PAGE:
Changing Church

I am a former Catholic–one of the fallen away, to my Catholic friends. And I go to an evangelical church with some who are also former Catholics.
But today, many attend Catholic and Orthodox churches who once called evangelical churches home.
Many American Christians have switched from one Christian tradition to another. It’s important to look at why. It’s also important to consider our respective responses when someone leaves.
The recent conversion of Hank Hanegraaff from evangelicalism to Greek Orthodoxy provides a public glimpse of what is now an everyday occurrence in America.
The new congregation welcomes the newcomer with open arms. The former congregation may work to conceal the sting of loss. Sometimes, they don’t work so hard at it. Still, others try to take an objective look at the reasons some depart.
Ed Stetzer presents an evangelical response to Hanegraaff’s conversion in Christianity Today, citing reasons evangelicals so often find a new home within liturgical traditions. Stetzer notes a fourfold search: For deeper intellectualism, a deeper connection to historical Church roots, authoritative truth (not what some see as subjective interpretation), and a desire for tradition.
Moving to a different tradition is not a one-way street. Thomas Resse reacts to Catholics leaving Rome for evangelicalism. He cites a Pew study that shows one of every 10 Americans is a former Catholic.
About half who have left Catholicism remain unaffiliated with any other denomination.
Some leave Catholicism (and every other denomination) because they cease to believe (or never did believe) the basic tenets of faith. They have rejected essential beliefs–God’s existence, His sovereignty, His righteousness.
The truth of His absolute morality.
An increasing number of those who hold liberal religious and political beliefs, according to Ross Douthat (and others), end up rejecting religious faith. Hence, a great increase in the numbers of Americans with no faith at all.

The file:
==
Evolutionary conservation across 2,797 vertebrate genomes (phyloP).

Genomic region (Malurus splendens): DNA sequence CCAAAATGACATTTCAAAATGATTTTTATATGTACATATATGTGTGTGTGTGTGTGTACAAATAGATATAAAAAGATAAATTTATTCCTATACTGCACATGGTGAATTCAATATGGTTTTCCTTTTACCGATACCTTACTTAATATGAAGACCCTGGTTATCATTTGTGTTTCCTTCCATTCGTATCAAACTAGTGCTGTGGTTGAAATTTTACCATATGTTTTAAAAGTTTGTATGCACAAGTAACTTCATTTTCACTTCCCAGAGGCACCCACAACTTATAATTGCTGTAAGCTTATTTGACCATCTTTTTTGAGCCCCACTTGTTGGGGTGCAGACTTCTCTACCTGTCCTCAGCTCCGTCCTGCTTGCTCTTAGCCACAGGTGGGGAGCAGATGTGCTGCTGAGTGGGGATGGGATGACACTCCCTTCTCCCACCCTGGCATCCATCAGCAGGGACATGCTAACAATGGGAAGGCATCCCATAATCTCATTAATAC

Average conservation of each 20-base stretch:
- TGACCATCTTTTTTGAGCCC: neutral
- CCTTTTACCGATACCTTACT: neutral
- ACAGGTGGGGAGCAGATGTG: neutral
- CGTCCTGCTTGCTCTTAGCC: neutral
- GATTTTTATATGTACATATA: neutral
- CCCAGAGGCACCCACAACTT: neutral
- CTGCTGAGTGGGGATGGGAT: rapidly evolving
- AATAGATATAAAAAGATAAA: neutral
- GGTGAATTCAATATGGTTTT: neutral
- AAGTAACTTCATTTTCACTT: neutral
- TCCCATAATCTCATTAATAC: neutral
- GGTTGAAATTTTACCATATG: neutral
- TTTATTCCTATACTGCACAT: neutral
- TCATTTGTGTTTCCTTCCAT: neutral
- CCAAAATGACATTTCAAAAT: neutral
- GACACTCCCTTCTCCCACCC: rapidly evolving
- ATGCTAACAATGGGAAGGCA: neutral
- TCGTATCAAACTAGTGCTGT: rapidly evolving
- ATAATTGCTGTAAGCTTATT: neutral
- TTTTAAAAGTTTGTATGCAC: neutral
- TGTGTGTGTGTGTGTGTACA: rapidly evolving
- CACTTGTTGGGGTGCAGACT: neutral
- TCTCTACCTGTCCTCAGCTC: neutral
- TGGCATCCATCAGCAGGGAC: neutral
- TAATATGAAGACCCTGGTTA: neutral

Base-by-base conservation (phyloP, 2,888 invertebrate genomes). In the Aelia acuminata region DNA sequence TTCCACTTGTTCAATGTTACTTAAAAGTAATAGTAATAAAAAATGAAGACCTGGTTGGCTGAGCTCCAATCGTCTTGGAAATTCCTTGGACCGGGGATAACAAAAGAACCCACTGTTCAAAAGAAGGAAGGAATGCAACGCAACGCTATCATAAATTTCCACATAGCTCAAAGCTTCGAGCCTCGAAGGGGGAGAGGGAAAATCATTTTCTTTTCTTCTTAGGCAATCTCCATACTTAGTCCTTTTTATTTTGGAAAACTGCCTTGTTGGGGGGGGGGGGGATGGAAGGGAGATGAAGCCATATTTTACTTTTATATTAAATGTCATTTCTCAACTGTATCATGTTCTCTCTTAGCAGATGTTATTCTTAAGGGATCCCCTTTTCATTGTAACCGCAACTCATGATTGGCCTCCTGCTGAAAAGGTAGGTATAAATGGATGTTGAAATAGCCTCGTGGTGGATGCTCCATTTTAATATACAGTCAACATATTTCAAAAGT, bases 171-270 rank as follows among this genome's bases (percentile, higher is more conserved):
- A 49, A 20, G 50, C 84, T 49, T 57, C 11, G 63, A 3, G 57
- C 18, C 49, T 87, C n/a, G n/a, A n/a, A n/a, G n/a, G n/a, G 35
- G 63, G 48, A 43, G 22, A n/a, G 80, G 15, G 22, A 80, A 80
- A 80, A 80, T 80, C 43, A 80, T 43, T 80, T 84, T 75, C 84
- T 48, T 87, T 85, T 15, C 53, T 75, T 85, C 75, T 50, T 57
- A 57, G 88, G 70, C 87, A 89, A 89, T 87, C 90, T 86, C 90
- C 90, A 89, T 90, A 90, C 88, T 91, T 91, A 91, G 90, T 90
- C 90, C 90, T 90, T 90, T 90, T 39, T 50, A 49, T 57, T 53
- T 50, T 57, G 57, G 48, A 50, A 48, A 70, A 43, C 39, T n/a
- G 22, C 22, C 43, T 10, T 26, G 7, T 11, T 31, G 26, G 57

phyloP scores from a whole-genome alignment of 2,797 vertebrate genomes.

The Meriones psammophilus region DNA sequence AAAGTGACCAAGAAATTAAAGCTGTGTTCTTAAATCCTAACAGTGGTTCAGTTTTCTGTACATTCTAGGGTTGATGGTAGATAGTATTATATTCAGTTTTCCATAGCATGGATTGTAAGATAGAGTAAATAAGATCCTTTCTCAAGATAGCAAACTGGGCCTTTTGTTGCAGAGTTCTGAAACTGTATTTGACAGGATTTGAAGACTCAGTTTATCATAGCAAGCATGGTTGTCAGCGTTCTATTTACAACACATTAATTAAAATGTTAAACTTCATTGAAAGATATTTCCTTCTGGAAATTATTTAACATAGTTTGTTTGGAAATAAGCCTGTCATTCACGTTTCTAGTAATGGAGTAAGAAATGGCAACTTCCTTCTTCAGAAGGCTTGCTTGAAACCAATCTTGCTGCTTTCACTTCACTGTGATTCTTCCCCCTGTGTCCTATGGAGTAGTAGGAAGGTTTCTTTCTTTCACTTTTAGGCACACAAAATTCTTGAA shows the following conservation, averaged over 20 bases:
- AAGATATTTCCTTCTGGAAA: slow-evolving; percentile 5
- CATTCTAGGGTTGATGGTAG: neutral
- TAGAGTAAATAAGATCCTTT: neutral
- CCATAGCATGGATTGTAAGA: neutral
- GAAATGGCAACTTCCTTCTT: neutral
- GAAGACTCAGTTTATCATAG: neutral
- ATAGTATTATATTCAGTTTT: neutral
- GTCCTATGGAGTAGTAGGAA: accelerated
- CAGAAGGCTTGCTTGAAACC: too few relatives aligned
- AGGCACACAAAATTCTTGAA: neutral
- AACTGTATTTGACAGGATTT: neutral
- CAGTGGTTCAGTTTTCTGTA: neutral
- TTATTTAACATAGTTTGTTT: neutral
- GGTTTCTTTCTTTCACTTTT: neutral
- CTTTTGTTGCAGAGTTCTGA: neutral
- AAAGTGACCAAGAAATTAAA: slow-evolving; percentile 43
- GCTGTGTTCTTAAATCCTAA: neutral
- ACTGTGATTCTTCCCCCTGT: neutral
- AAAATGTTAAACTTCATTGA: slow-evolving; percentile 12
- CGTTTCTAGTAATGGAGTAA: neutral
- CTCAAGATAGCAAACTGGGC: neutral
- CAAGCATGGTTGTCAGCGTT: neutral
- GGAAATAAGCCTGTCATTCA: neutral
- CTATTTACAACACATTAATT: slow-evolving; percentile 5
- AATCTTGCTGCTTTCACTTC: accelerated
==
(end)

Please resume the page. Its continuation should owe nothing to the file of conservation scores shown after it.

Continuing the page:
But the other half of Catholics who walk away from that denomination become Protestants.
Surprisingly, their decision to leave Catholicism often does not involve disagreement with Church teaching.
According to Reese, those who leave Catholicism switch pews simply because they believe their needs were not met where they were before.
Simply put, many change denominations to find a deep connection with God.
Deeper intellectualism, church roots, authoritative truth, tradition, and having needs met are ways to connect to God–to dwell in relationship with Jesus Christ.
Faithful Christians go and remain where that connection runs deep.
Yet some of us will linger over how we are right and others are so very, very wrong while much of the world (the Western world, at least) yawns, rolls over, and goes back to sleep on Sunday morning.
Many Christians today seek the pews they believe reside nearest to the early Church.
But Christianity then as now is a life to be lived in relationship with God as we love brothers and sisters who don’t always do things the way we do them.
Christian ideals used to flow in the mainstream of American life. That is true no longer.
We are now swimming against a tide of secularism and relative morality.
And it would seem wise to swim in accord with those who sit in different pews.

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0 Replies to “Changing Church”

  1. Insightful post Nancy.
    “We are now swimming against a tide of secularism and relative morality.”
    I would go further and say atheism is on the rise and moral nihilism is also on the rise.
    Food for thought: Why can’t the various Christians get along better and work for the common goal of greater evangelization of the society?

  2. If at all possible. However, I believe our society has sled way to far away from God to return. In a way, the separation could be good for those Christians who remain. Many are doing just as you say in order to engage in a God more actively. This part is good. Thank you once again for bringing a lively and yes, important phenomena occurring all over Western socieites.

  3. And to make matters more complex… it’s not an either or choice.
    Denominations such as my own Lutheran Church Missouri Synod and the “new” conservative Anglican churches in America illustrate communions that are sacramental/liturgical and evangelical.

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